Richard Branson, the British billionaire and founder of the Virgin Empire, to my recollection, dropped out of high school because it was wasting his time. He was voted by his fellow students as the “least likely to succeed’’ amongst them. How wrong they were! He has overtime been involved in extremely successful ventures, ranging from aviation to cosmetics.
In fact, his planned new venture is commercialisation of “space tourism’’! When Branson started his Virgin Atlantic Airlines flights from Britain to the US in the early 1970s, the more established airlines were so disdainful and most believed he would soon collapse. The early flights had ‘no frills attached’ and the passengers, who were mostly young people on tight budgets, carried their own sandwiches on board. The air fair then was also incredibly low. Virgin Airlines is now one of the biggest carriers in the world, operating state-of-the-art planes and flying to all continents of the world. There are many Richard Bransons, men and women who have beaten the odds and risen to the top.
They didn’t have to study sciences or arts for that matter.
President Museveni, while recently officiating at a function at Ndejje University, remarked that Arts courses were “useless’’ and urged students to study science courses. He did not elaborate on the job availability for scientists in Uganda. On earlier occasions, Museveni had indeed appealed to students to refrain from Arts courses (which he did himself at university) and appealed to those who have done these ‘useless’ courses to join the army and police. Now this is a contradiction. Why does the army and police recruit people who have done ‘useless’ subjects?
Instead of condemning the study of humanities, President Museveni should instead direct his minister of Education to overhaul the education system, which has unfortunately gone astray to say the least, especially in the last 30 years or so. Universities have mushroomed all over the place and tertiary and technical institutions have been sidelined in preference for universities; some of which actually produce half -baked graduates.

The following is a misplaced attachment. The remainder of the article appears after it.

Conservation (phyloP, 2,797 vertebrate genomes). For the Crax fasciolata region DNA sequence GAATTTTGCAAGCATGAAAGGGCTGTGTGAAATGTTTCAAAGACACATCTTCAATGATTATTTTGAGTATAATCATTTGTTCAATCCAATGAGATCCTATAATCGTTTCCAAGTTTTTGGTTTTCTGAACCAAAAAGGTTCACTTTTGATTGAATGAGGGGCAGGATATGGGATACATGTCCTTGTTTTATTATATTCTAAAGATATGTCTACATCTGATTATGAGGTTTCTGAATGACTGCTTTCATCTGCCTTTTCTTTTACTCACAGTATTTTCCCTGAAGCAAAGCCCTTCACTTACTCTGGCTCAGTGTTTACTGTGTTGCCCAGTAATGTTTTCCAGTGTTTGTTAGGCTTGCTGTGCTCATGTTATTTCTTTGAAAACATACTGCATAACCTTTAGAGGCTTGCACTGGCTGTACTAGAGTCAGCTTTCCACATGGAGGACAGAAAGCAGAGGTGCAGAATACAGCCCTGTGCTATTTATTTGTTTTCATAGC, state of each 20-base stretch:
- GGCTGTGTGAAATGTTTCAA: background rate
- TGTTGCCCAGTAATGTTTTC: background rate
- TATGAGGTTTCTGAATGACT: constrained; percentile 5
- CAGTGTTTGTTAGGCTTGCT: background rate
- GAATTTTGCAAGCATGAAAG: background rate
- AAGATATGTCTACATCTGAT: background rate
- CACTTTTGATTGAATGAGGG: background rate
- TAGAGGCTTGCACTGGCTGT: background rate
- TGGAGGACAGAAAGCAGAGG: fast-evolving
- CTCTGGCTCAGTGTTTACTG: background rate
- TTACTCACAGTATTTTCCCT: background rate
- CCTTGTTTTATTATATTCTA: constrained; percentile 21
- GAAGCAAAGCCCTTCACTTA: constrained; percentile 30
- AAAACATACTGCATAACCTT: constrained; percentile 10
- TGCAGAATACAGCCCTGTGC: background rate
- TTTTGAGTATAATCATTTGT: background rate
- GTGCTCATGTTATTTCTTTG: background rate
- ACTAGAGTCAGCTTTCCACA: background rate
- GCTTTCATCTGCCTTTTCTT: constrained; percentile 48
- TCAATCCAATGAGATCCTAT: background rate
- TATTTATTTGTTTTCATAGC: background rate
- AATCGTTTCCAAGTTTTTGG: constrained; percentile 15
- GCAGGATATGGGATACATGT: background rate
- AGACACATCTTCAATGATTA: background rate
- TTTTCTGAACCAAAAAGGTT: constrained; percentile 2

In the industrialised countries, technicians, mechanics, artisans, welders, electricians, draftsmen, etc., are the type of people industries depend on. Recently, the companies drilling oil in Bunyoro sub-region revealed that they were importing welders from Kenya and South Africa because there were not many qualified welders in Uganda. It is important that talented young men and women should be guided towards equipping themselves with marketable skills, both in sciences and in the Arts. It is a myth to claim that sciences are better job creators than Arts.
As I have written in this column before, in advanced democratic countries, creation of jobs for the citizens is directly or indirectly a prime responsibility of any government and failure to do so will cost the government the next election. Although most of the jobs are in the private sector, the enabling environment and policies for their creation lies with those entrusted to govern. The enabling environment can be in the form infrastructural investment, policy frameworks, tax breaks, provision of right seeds to farmers, affordable loan schemes , market promotion, to mention but a few. No government is allowed to abdicate from this responsibility as happens so often in many developing countries where leaders are not fully accountable to the citizens.
Uganda should borrow a leaf from countries like South Korea which not only reformed the education system to fit the market place but vigorously supported industrialisation through a number of incentives, similar to those listed above. Teaching science subjects per se will not deliver jobs to the 85 per cent youths currently unemployed in Uganda. Deliberate and proactive policies and initiatives will.
Mr Naggaga is an economist, administrator and retired ambassador